Swifts Creek resident, Richard Darby, didn’t have gold on his mind when he purchased a 300-acre bush property at Snowstorm Gully, near Cassilis, more than 30 years ago.
Instead, Mr Darby, who paid $45,000 for the hilly landscape, was more excited about the “good firewood” he had inherited with the property.
Aware that the land had been mined from the 1890s to early 1900s, Mr Darby knew that it might be worth exploring down the track.
Some years ago he and his mate, Bob Lynch, from Sydney, set up a small operation on the property to search for gold deposits.
“We’ve produced quite a few kilos over the years, certainly enough to keep me interested,” Mr Darby told the Advertiser.
It was “a hobby” that eventually spiraled out of control for the two men who were getting on in age.
“I had a buggered shoulder and the project was just getting bigger than two old farts could do,” Mr Darby said.
“It’s a challenging site.”
About six months ago, Mr Darby called in the professionals after meeting a young exploration geologist in Ian Neilson.
Mr Neilson and a team from exploration company, First AU, have been busily mining the site and Mr Darby couldn’t be more pleased.
“For us the key factor is gold is where old gold is. Those old prospectors knew what they were doing.”
The focus is presently on drilling a new site, about 30 metres away from an old gold mining tunnel.
With the Advertiser visited last week, workmen were drilling 200 metres on an incline.
Mr Neilson said that “the current results are encouraging”.
“We’re certainly leaning towards economic grades,” he said.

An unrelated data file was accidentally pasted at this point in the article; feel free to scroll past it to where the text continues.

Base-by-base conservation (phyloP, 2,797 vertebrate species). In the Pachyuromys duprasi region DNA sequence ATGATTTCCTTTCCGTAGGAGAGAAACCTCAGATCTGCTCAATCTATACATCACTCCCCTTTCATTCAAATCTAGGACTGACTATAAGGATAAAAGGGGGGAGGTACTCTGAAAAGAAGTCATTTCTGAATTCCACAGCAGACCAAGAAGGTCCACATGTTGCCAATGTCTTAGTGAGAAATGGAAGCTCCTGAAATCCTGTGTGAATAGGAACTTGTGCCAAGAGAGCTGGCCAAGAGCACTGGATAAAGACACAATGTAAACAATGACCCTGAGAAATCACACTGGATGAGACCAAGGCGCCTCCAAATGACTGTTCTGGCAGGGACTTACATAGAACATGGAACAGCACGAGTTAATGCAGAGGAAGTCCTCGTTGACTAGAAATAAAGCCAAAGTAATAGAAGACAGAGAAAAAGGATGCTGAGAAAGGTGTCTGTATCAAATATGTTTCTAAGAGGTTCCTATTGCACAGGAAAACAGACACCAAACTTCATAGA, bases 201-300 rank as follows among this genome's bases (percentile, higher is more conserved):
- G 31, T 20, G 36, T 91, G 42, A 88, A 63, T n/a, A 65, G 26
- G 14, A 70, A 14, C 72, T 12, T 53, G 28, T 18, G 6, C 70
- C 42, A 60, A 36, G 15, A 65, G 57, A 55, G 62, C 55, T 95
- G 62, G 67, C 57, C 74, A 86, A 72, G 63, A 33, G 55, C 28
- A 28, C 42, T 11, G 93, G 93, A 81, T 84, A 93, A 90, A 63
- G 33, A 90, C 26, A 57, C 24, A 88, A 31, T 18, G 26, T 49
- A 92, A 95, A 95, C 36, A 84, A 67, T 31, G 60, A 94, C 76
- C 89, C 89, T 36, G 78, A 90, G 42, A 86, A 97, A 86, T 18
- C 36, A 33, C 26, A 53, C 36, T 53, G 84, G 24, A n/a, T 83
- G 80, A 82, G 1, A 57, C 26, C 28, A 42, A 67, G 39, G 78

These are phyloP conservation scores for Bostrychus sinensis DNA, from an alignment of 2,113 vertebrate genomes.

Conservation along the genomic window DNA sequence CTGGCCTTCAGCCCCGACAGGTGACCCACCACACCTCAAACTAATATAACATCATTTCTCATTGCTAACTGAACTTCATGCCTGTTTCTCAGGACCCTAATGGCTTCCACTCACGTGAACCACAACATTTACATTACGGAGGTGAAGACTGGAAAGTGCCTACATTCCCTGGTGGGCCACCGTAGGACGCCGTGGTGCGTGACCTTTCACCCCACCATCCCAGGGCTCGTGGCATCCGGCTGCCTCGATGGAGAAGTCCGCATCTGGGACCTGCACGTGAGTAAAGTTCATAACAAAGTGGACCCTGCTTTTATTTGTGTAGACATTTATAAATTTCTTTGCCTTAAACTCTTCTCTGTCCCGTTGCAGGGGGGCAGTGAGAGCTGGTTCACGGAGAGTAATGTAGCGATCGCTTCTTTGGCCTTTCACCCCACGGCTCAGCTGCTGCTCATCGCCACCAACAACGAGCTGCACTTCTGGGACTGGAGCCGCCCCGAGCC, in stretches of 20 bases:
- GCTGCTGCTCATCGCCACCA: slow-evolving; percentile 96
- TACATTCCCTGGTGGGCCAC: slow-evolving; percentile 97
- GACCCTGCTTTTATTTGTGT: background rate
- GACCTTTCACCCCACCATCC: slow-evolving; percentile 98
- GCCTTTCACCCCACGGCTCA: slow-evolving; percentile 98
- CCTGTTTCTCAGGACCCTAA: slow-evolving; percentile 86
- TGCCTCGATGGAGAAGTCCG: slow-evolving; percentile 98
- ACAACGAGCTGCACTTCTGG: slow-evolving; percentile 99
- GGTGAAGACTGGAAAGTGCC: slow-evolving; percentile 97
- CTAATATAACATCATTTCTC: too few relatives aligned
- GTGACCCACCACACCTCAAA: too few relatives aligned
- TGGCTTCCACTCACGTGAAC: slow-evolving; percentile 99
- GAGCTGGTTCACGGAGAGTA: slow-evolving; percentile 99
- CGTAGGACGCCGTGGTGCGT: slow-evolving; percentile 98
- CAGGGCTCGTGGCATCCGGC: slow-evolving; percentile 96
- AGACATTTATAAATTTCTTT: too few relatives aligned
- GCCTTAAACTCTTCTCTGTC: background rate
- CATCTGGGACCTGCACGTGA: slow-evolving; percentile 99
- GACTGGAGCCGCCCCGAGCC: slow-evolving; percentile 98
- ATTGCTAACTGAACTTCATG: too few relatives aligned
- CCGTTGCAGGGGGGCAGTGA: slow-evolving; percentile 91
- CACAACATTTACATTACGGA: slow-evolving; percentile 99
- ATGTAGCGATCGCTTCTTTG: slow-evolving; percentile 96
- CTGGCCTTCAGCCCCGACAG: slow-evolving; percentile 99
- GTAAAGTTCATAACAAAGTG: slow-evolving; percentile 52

New improved technology is helping the team uncover hidden sites that prospectors in the early 1900s may have missed.
“We are able to drill deeper, beyond the previous historical workings,” Mr Neilson said.
With the current gold price at $2,385 an ounce, it’s any wonder Mr Darby has a spring in his step.
His grandson, Thomas Darby, is also working onsite and is unloading trays of rock samples on a flat escarpment, just below the drill site.
The trays are stacked neatly on top of one another and contain relevant details regarding their extraction.
Mr Darby examines them with pride as a team of men continue drilling operations further up the hill.
The work is both dirty and meticulous but Mr Neilson is excited to “have boots on the ground” and be working “in a beautiful part of the world”.
“The community and the people attracted us to this area,” he said.
Mr Darby remains hopeful that the exploration will spark a renewed interest in gold mining and draw tourists to Swifts Creek.
“There has been a resurgence in Victoria in gold mining and really this area is the forgotten gold fields,” he said, with a sparkle in his eye.
Mr Nielson says the region’s strong history of alluvial and reef mining is encouraging for future prospecting.
IMAGE: Thomas Darby hands a rock sample, which is believed to contain gold, to his grandfather, Richard Darby. Inset: Mr Darby takes a closer inspection. K119-266/258